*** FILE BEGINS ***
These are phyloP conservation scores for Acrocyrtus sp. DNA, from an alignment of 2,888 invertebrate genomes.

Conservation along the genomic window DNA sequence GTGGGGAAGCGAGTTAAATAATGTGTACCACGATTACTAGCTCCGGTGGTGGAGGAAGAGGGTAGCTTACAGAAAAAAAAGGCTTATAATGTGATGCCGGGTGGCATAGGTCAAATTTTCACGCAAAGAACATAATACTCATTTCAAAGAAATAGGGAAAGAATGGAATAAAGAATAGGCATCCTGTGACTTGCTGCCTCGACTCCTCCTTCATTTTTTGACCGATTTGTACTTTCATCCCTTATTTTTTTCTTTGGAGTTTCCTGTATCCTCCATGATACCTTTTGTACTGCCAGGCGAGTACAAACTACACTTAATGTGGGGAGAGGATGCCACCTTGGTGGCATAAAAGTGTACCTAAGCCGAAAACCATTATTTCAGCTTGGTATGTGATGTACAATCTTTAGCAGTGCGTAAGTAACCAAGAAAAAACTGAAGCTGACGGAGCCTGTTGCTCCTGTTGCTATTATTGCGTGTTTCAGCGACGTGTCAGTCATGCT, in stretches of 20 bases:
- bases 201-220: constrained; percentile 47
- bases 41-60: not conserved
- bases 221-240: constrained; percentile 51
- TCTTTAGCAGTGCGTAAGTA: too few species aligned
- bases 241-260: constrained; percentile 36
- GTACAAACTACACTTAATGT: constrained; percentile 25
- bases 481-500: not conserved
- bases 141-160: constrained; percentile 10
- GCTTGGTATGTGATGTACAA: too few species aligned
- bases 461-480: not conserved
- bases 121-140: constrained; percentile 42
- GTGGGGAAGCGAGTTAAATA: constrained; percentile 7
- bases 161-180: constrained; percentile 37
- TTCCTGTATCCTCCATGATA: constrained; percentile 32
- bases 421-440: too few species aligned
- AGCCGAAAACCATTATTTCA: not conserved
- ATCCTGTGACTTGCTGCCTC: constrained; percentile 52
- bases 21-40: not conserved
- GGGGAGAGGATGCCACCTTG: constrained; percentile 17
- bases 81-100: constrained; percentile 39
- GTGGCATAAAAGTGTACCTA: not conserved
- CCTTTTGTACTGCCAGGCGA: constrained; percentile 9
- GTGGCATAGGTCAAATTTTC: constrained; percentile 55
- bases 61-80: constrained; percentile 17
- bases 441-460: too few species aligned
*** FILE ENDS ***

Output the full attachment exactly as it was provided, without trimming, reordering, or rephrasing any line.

These are phyloP conservation scores for Acrocyrtus sp. DNA, from an alignment of 2,888 invertebrate genomes.

Conservation along the genomic window DNA sequence GTGGGGAAGCGAGTTAAATAATGTGTACCACGATTACTAGCTCCGGTGGTGGAGGAAGAGGGTAGCTTACAGAAAAAAAAGGCTTATAATGTGATGCCGGGTGGCATAGGTCAAATTTTCACGCAAAGAACATAATACTCATTTCAAAGAAATAGGGAAAGAATGGAATAAAGAATAGGCATCCTGTGACTTGCTGCCTCGACTCCTCCTTCATTTTTTGACCGATTTGTACTTTCATCCCTTATTTTTTTCTTTGGAGTTTCCTGTATCCTCCATGATACCTTTTGTACTGCCAGGCGAGTACAAACTACACTTAATGTGGGGAGAGGATGCCACCTTGGTGGCATAAAAGTGTACCTAAGCCGAAAACCATTATTTCAGCTTGGTATGTGATGTACAATCTTTAGCAGTGCGTAAGTAACCAAGAAAAAACTGAAGCTGACGGAGCCTGTTGCTCCTGTTGCTATTATTGCGTGTTTCAGCGACGTGTCAGTCATGCT, in stretches of 20 bases:
- bases 201-220: constrained; percentile 47
- bases 41-60: not conserved
- bases 221-240: constrained; percentile 51
- TCTTTAGCAGTGCGTAAGTA: too few species aligned
- bases 241-260: constrained; percentile 36
- GTACAAACTACACTTAATGT: constrained; percentile 25
- bases 481-500: not conserved
- bases 141-160: constrained; percentile 10
- GCTTGGTATGTGATGTACAA: too few species aligned
- bases 461-480: not conserved
- bases 121-140: constrained; percentile 42
- GTGGGGAAGCGAGTTAAATA: constrained; percentile 7
- bases 161-180: constrained; percentile 37
- TTCCTGTATCCTCCATGATA: constrained; percentile 32
- bases 421-440: too few species aligned
- AGCCGAAAACCATTATTTCA: not conserved
- ATCCTGTGACTTGCTGCCTC: constrained; percentile 52
- bases 21-40: not conserved
- GGGGAGAGGATGCCACCTTG: constrained; percentile 17
- bases 81-100: constrained; percentile 39
- GTGGCATAAAAGTGTACCTA: not conserved
- CCTTTTGTACTGCCAGGCGA: constrained; percentile 9
- GTGGCATAGGTCAAATTTTC: constrained; percentile 55
- bases 61-80: constrained; percentile 17
- bases 441-460: too few species aligned